The findings? A significant amount of water can be saved by delaying irrigation after planting with no yield penalty, the researchers said. For example, delaying irrigation until the vegetative stage in 2003 saved about 15 inches of water, representing 34 percent less water. In 2004, 20 percent less water was used by delaying irrigation until the vegetative stage.

"Short-term delay of irrigation after planting did not seem to affect tomato height," Ngouajio and Goldy pointed out. "However, when irrigation was withheld until flowering, plant height was reduced. Delaying irrigation increased root depth. Root depth was 120 cm in the fertigated only treatment and 90 cm in the treatment irrigated from transplanting.

Yield in all treatments was smaller in 2004 compared to 2003, the researchers said. They expressed the view that weather conditions (especially soil moisture) that follow immediately after tomato planting "have a significant effect on final yield."

"It has long been asserted that excessive soil moisture during the first couple of days (or weeks) following planting may have adverse effects on tomato transplants and on final yield," they reported.

Planting in 2003 was followed by about 30 days of dry conditions, resulting in high yields, the two said. In 2004, however, planting was followed by frequent and heavy rains, producing very low yields.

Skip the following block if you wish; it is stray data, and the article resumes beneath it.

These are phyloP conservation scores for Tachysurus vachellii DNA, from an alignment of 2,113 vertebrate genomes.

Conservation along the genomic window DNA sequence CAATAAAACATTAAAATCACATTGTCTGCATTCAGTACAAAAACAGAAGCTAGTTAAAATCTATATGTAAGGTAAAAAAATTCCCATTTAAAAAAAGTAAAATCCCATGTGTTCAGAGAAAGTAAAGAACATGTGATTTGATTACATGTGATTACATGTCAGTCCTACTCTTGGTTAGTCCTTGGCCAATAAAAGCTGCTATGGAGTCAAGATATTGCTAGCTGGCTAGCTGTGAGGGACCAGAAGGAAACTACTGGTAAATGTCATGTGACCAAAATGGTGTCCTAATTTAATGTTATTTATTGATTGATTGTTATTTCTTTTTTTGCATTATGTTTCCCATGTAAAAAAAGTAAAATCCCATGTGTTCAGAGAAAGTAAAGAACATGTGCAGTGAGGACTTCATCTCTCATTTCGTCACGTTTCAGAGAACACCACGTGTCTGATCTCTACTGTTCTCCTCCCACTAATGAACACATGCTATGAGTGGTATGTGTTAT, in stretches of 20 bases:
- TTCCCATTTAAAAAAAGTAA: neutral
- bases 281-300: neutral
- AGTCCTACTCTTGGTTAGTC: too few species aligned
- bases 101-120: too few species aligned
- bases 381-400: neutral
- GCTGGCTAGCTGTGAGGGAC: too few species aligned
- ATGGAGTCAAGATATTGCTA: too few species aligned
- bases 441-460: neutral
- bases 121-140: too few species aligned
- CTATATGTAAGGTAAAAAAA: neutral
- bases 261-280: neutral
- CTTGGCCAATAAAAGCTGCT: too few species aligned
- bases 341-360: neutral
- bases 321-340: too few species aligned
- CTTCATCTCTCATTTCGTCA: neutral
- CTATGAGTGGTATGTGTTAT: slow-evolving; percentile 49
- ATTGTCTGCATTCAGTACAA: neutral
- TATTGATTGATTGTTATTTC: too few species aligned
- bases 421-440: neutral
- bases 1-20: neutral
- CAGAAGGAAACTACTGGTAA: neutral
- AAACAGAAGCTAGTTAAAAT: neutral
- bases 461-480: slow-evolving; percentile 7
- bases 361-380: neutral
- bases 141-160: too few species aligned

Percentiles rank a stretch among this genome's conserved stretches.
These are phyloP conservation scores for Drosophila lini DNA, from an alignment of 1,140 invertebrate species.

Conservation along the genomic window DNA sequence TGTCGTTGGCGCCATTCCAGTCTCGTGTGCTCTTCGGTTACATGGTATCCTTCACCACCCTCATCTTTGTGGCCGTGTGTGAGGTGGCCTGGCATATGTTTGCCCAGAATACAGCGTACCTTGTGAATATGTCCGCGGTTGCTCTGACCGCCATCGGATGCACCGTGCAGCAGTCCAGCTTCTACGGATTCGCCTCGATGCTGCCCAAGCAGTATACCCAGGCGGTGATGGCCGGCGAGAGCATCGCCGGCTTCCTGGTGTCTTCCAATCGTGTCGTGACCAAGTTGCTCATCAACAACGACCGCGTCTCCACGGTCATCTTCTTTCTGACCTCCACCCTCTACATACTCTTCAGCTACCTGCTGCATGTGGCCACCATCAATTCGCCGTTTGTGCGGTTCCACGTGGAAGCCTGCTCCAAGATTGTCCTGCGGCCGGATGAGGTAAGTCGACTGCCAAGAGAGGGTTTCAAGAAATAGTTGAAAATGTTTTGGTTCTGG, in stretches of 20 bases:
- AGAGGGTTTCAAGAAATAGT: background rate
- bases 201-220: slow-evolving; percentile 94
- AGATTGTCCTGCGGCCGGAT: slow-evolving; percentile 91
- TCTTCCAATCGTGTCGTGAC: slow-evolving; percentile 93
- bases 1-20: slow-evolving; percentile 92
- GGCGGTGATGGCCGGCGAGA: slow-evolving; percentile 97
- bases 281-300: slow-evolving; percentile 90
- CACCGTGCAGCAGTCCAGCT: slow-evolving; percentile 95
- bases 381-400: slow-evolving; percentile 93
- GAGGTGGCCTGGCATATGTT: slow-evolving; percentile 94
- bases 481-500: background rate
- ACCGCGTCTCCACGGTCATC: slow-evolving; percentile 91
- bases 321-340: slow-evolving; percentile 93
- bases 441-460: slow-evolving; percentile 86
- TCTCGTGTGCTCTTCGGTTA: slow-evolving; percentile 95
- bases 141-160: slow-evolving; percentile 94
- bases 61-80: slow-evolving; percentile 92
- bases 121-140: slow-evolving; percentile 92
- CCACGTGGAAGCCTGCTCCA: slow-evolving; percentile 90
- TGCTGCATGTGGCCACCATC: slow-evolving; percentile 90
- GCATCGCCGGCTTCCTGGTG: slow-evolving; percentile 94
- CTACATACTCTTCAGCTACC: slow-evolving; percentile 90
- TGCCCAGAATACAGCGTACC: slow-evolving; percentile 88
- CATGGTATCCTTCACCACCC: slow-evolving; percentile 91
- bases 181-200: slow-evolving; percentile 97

The treatment that was irrigated only for fertigation produced the smallest yield in both years. However, the yield reduction due to lack of water was severe only in 2003 (25 percent yield reduction compared to 5 percent in 2004).

"Tomato yields responded significantly to the different timings of irrigation initiation after planting," the researchers reported. "In both years, withholding irrigation following tomato transplanting showed a positive response in the form of yield increases. In 2003, a 10 percent yield increase was observed by delaying irrigation until the end of transplant establishment. In 2004, further delay until the end of the vegetative stage produced 15 percent more yield.

"The difference may be associated with the difference in rainfall between the growing seasons and is another confirmation that high soil moisture early in the season may not be beneficial for tomatoes," Ngouajio and Goldy noted, adding that their studies show that after planting, it was possible to withhold irrigation until 35 days in 2003 (dry year) and 85 days in 2004 (wet year) without yield losses.

Irrigation water use efficiency (IWUE) is one way of looking at the effect of irrigation on yield, the researchers suggested. This parameter eliminates the effects of natural rainfall in order to estimate the contribution of irrigation to total yield. This is to measure the amount of tomatoes obtained from every inch of water applied.

"IWUE was optimum when irrigation was delayed until the end of the vegetative stage," the two said. "Any treatment where irrigation was started earlier than that stage wasted water. Delaying irrigation beyond that stage was not beneficial because the plants were so affected by the lack of water that they could not efficiently use subsequent irrigation water."

© 2005 Columbia Publishing